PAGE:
Export growth of Bangladesh suffered a fairly dramatic deceleration in the fiscal year 2014-15 (FY 15). The growth rate plummeted to 3.3 per cent – the lowest since FY 02 when there was a negative growth. The deceleration is viewed as a matter of grave concern by various sections of society – businessmen, economists as well as politicians.
The concern is understandable because there are a number of convincing a priori arguments which lend support to the positive impact of exports on a country’s growth of gross domestic product (GDP). Perhaps the most important rationale underlying such positive assessment is that exports are not constrained by domestic demand. This permits production at a scale way above what would be feasible if the production is intended only for domestic market which is often relatively small in many developing countries including Bangladesh. In consequence, producers can reap the benefits of economies of scale and adopt improved technologies which might be prohibitive at lower production levels. Among the other arguments supporting positive impact of exports on GDP growth are:
n Exports permit specialisation in accordance with comparative advantage leading to greater efficiency in the use and allocation of resources and thus higher output.
n Exporters face intense competition in the international market and are thus forced to constantly strive to achieve high standards of efficiency.
n The contact between exporters and importers in developed countries enables acquisition of knowledge of improved technologies.
n Export sectors generally attract more foreign direct investment (FDI) with its attendant beneficial impact on growth.
n By generating confidence in a country’s capacity to service debt exports can promote inflow of non-FDI foreign capital.
n Exports earn foreign exchange vitally needed to finance imports of essential raw materials, intermediate goods and capital equipment without which GDP growth would be seriously constrained.
The experience of the earlier newly industrialising economies (Hong Kong, Republic of Korea, Singapore and Taiwan) in achieving laudable success in greatly accelerating GDP growth through exports provided empirical evidence in support of the a priori arguments. The experience of these countries was subsequently buttressed by the success of other developing countries which adopted export-oriented growth strategies. Cambodia, China, India, Laos and Vietnam are some outstanding examples in this regard.
The experience of Bangladesh also points to importance of exports. During the period 2000-2010 annual average growth of exports of Bangladesh was 13 per cent (sixth position) among a sample of 12 Asian countries (Bangladesh, Cambodia, china, India, Indonesia, Korea, Laos, Malaysia, Pakistan, Singapore, Sri Lanka and Vietnam) and during this period the country achieved GDP growth rate of 5.9 per cent (seventh position). However, as of 2010 export/GDP ratio of Bangladesh was only 18 per cent which was the second lowest among these countries. Only Pakistan had somewhat lower ratio (14 per cent). This points to the potential for significant increase of exports.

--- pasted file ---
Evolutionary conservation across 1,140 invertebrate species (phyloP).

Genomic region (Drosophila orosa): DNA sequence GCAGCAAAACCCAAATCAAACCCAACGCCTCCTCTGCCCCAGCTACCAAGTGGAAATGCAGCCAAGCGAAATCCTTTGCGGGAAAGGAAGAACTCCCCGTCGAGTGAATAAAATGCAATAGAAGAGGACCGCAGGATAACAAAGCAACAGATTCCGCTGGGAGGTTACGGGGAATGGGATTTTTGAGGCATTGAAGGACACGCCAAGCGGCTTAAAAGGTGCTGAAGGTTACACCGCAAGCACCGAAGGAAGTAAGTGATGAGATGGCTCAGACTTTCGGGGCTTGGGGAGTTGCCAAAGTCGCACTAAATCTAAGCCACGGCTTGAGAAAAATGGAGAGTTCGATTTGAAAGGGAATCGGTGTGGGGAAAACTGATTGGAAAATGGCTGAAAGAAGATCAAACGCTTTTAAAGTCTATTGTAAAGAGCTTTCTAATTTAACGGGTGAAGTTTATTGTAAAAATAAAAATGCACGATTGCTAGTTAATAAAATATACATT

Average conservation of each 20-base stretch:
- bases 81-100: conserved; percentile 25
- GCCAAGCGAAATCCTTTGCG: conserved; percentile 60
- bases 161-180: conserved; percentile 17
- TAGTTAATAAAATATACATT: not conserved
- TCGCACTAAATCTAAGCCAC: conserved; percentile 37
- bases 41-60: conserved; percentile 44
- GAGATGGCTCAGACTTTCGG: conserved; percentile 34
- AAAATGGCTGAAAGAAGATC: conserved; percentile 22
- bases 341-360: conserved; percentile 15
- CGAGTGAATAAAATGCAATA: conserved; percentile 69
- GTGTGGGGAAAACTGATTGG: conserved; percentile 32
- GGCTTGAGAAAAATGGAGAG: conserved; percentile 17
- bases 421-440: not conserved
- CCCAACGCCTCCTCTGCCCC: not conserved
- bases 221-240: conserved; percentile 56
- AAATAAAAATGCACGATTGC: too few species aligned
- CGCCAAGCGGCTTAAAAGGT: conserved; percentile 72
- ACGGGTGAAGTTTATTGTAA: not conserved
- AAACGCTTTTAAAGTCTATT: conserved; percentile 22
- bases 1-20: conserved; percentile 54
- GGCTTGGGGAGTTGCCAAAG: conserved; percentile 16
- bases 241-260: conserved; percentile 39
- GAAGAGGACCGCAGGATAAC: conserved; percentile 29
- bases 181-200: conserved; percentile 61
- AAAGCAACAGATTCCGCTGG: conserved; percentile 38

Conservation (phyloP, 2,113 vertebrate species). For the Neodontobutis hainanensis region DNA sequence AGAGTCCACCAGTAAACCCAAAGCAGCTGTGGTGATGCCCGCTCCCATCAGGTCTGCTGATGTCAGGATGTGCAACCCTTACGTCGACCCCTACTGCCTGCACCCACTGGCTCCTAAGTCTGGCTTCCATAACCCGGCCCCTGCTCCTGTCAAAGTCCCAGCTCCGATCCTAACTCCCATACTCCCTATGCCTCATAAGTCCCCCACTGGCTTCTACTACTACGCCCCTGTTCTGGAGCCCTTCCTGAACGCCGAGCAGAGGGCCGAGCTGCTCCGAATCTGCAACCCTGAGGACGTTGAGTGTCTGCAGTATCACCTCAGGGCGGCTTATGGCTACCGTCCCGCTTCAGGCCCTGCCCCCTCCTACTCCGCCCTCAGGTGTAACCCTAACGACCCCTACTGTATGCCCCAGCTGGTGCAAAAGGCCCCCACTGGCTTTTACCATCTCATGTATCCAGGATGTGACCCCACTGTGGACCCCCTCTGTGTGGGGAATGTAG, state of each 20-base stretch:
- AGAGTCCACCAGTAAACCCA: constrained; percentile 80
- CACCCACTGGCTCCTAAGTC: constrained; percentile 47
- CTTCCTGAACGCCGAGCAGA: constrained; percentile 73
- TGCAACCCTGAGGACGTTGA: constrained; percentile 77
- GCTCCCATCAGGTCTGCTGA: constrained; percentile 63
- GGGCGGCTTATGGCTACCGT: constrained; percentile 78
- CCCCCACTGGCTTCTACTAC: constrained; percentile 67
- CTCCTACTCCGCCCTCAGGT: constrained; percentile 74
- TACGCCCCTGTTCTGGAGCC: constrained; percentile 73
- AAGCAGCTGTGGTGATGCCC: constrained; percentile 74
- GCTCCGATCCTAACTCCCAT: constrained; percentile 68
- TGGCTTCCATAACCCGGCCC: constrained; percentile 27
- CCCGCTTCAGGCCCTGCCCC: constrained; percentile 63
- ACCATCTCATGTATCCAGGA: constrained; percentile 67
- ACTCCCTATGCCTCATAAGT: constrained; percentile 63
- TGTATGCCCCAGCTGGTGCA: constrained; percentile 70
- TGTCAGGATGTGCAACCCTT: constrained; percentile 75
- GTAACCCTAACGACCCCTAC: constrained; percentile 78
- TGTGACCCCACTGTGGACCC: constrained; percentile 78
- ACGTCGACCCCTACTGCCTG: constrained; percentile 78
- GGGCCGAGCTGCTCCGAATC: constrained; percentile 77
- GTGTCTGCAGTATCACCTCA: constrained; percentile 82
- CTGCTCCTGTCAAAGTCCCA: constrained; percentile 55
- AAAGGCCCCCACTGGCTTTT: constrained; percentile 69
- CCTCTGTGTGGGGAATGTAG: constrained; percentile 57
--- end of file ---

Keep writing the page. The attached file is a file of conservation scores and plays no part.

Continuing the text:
Now the question is how this ratio can be increased. Macroeconomics textbooks generally argue that a country’s export performance is largely determined by foreign countries’ income which increases their demand for imports (that is home country’s exports) and the exchange rate depreciation. In order to verify this hypothesis I ran a small regression using data for the period 2000-2015. Annual percentage change in private consumer expenditure of advanced countries (most of our exports go to the advanced countries; moreover consumer expenditure growth should be a better predictor of demand, rather than overall GDP growth) and exchange rate of taka with US dollar (most of our export trade is denominated in US dollar) were used as explanatory variables for growth of exports. It was found that both of these variables were of the right sign indicating that these exerted an impact on export performance. However, none of co-efficients of these variables was statistically significant.
In light of the above analysis it is of crucial importance that policy makers, business people and economic analysts join together in identifying the determinants of export growth of Bangladesh and adopt appropriate remedial measures. Otherwise, the country’s progress towards graduating from the recently achieved low middle-income status to upper middle-income country will be stunted. The analysis of determinants could, inter alia, consider disaggregation of exports by commodities and trading partners, bilateral exchange rates (both nominal and real), changes in the volume and unit price of exports (which could indicate the relative importance of demand and supply side influence) and various supply side constraints faced by producers of export commodities.